Bloated or constipated? Then avoid these foods.

Suddenly can’t fit into your favourite jeans? Blame it on your bloated belly!

Constipation and a bloated stomach go hand-in-hand. Constipation is the uncomfortable process when you find it difficult to pass stools; or it happens less often than it should. This varies from person to person to person, but usually, fewer than three bowel movements a week leads to constipation.

If you have very hard or small stools, no appetite, a feeling that you can’t relieve yourself and bloating, you may be constipated.

Bloating can be a symptom of constipation but it can also be caused by built-up gas or water retention (when your body collects water). After you eat or drink, liquids take up space in your tummy and intestines, and this may cause it to expand. Bloating and constipation can ease up on its own in time, but if your belly is too swollen to even button your jeans, it might be time to check your diet.

The culprits

Broccoli, cabbage and kale
These nutritious green vegetables all contain raffinose, a sugar that stays undigested until your gut’s bacteria ferments. During fermentation, you produce gas, which makes you bloat. It’s still important to include these healthy greens in your diet though, so keep your portions in check and steam before eating to soften the fibre, making them easier to digest.

Dairy
If it only takes a few slices of cheese or a little milk to make you constipated, gassy or bloated, then you may be lactose-intolerant. This means your body can’t break down lactose (a sugar found in dairy products). This causes gas to form. Dairy is also high-fat and low-fibre which causes constipation. If dairy doesn’t agree with you, try non-dairy options like soy milk products and look for lactose-free labels.

Salty foods
If something tastes bland, your first reaction would probably be to reach for the salt; another bloat red flag. Eating foods high in salt triggers water retention which may swell your tummy. Salt mainly sneaks its way into your diet with processed or packaged foods, including soups and bread. Processed foods with high amounts of salt may also cause your bowels to become sluggish. Cut down on salt and drink loads of water to help flush out the sodium.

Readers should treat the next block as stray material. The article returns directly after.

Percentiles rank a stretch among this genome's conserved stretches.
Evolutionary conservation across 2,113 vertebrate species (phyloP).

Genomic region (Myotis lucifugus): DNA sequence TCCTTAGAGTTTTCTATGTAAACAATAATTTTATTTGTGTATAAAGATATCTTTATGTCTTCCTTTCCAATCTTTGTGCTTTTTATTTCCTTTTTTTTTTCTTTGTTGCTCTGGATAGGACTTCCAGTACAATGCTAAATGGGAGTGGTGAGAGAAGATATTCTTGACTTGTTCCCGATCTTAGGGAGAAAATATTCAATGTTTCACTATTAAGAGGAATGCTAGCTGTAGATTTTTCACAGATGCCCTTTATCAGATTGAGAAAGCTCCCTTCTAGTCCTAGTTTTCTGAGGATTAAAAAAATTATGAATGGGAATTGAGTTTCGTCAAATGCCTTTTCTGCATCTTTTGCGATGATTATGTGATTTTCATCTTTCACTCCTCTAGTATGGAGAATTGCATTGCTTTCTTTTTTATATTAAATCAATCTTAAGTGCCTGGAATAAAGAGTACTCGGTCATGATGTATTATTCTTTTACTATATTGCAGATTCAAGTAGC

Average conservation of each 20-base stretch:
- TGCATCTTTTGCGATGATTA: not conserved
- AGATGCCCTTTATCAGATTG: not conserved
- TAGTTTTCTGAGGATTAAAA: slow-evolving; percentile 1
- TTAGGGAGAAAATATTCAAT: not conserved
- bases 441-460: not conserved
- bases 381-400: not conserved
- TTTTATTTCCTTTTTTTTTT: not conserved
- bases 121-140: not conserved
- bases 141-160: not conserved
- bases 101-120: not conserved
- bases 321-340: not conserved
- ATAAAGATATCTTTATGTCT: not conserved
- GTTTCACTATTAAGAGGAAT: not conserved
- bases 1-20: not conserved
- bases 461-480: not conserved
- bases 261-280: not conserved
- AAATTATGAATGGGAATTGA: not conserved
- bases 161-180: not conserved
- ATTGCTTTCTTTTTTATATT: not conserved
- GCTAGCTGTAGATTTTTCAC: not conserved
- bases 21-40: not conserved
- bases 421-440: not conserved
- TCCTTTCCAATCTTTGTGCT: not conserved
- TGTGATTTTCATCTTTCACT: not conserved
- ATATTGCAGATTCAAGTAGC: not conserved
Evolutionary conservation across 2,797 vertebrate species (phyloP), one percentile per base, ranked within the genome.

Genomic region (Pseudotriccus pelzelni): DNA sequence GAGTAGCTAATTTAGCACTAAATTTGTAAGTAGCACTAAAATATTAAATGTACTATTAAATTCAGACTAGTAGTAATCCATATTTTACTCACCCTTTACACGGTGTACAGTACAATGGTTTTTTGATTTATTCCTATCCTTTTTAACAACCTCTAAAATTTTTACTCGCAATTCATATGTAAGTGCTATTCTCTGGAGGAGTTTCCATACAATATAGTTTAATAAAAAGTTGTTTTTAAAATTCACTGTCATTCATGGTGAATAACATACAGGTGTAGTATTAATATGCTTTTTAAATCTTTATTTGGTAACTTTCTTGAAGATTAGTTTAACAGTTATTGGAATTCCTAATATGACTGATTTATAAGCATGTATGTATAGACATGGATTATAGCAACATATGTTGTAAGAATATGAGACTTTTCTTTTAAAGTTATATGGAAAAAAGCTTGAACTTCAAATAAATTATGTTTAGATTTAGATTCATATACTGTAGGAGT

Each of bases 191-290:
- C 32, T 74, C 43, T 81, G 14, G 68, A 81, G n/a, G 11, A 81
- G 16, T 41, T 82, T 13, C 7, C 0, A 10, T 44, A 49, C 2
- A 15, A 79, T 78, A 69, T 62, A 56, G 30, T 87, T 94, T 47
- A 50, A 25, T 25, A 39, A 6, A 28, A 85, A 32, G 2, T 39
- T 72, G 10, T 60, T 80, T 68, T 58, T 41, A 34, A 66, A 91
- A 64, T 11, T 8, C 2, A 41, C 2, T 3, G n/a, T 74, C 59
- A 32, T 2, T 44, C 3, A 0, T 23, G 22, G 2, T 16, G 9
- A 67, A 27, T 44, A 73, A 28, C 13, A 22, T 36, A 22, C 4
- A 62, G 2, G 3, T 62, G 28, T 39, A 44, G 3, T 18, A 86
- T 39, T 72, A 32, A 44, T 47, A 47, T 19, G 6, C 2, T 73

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Apples
This crunchy fruit makes a good snack because it’s packed with fibre and nutrients, but it can cause your belly to balloon. Apples contain fructose and sorbitol; sugars in fruits which cause your tummy to puff up. Include apples in your diet as they add protein and Vitamin C, but eat it in moderation and separately from meals. Pears and peaches may also cause you to bloat.

Eat the bloat away

Cucumber
This humble green vegetable isn’t just handy for under-eye puffiness. It can also debloat your belly. Cucumbers contain quercetin, an antioxidant that helps reduce swelling. Slice it up to eat as a snack or add it to a glass of water for a refreshing drink.

Banana
Potassium-rich foods like bananas, kiwis and oranges help prevent water retention which causes bloating. They do so by regulating the salt levels in your body. Bananas also have soluble fibre which can relieve or prevent constipation. Add a few slices to your cereal or yoghurt in the morning for a fibre boost.

Yoghurt and other probiotics
Probiotics like yoghurt, chia seeds and cottage cheese are packed with good bacteria which help with digestion. As it helps regulate the health of your digestive tract, it also keeps your tummy from expanding. Sweeten plain options with jam, berries, granola or a little honey.

Top tips

  • Dehydration can lead to constipation, so drinking more water will help relieve constipation.
  • Sip some green tea if you feel backed up. Caffeine found in coffee stimulates your digestive system.
  • Prunes will help; they contain fibre and a natural laxative called sorbitol.

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